The sales industry is centered around finding and solving problems, according to Kevin Connolly, senior vice president of Dell Technologies.
“If you have a perception of sales, whatever that may be, there can be a mild negative connotation,” Connolly said. “[But] it’s really customer care. It’s finding problems—solving problems.”
Connolly shared his experience as a senior vice president at Dell alongside other senior executives in a Zoom panel discussion hosted by MakeBC, an engineering club at Boston College, on Oct. 20.
Sharing advice with panel attendees, Connolly stressed how important it is for college students to find someone with industry experience and to get as much advice as possible.
“[I] didn’t ask enough questions and didn’t find these people that can help, so please make sure you do that,” he said.
The other panelists started by discussing how they entered the sales industry, sharing their stories of climbing up the corporate ladder and the positive experiences they gained while working in sales.
“You get to build relationships, you get to problem solve, you get to make people happy,” said Katie Skipsey, team leader for the Dell Sales Academy.
The discussion then shifted toward how each of the panelists became executives and team leaders. Julie Christensen—vice president for sales strategy—talked about the importance of securing a good mentor.
“A mentor is going to help you find your superpower,” Christensen said. “Your sponsor is a different person. Your sponsor is going to say your name when it’s time for you to be promoted.”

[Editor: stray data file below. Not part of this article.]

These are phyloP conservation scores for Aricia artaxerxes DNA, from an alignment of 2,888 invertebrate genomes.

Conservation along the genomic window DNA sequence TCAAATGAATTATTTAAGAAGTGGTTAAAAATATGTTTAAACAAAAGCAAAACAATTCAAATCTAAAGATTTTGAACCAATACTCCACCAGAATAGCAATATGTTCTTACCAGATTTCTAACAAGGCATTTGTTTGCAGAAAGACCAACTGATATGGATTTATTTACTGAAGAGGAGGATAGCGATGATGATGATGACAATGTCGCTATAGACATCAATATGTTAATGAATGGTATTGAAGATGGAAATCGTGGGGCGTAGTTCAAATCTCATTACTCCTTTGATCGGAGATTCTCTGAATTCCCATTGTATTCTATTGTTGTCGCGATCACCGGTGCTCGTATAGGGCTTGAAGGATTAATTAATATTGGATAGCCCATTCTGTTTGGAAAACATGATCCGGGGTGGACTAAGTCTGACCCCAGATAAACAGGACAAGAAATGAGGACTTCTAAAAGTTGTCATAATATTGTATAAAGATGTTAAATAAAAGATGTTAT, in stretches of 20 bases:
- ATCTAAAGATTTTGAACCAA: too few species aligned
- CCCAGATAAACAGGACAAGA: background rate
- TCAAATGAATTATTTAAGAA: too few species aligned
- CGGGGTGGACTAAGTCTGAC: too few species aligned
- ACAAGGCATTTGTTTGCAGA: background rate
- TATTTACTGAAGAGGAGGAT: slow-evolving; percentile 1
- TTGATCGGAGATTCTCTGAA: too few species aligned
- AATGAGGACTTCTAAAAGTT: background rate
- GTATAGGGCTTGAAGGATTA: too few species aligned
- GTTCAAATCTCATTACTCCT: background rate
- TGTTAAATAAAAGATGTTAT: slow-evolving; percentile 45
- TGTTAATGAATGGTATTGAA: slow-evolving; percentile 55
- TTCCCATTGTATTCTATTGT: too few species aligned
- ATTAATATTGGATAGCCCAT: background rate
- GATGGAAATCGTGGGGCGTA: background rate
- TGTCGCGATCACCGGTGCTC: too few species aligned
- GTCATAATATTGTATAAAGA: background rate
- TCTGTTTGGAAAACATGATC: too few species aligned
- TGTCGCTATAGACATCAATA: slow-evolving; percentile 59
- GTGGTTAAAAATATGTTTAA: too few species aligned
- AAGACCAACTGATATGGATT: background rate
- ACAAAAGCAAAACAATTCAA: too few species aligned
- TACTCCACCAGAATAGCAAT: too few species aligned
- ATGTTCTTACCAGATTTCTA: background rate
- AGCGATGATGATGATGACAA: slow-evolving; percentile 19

Jordan Thomas, the panel host and an emerging talent adviser for Dell, later opened up the Zoom call to questions from the audience.
Chris O’Brien, a recent graduate from Boston University, asked the panelists about the biggest mistakes they made in their career or personal life, how they moved forward from those experiences, and advice they had for students.
“I believe that every time you trip on your tail you end up learning something—you learn about yourself,” Christensen answered. “I believe it would have gone even faster for me if I spent a good 10 to 15 percent of my time … networking, getting my name out, telling people who I am and what my superpower was earlier in my career, and not being scared.”
Madeyline Brown, vice president of inside sales at Dell, told the audience not to be afraid of taking chances.
“Take the jobs and the roles and the opportunities that you want, and [don’t feel] afraid of those things, you know, just gotta put yourself out there and do it,” Brown said.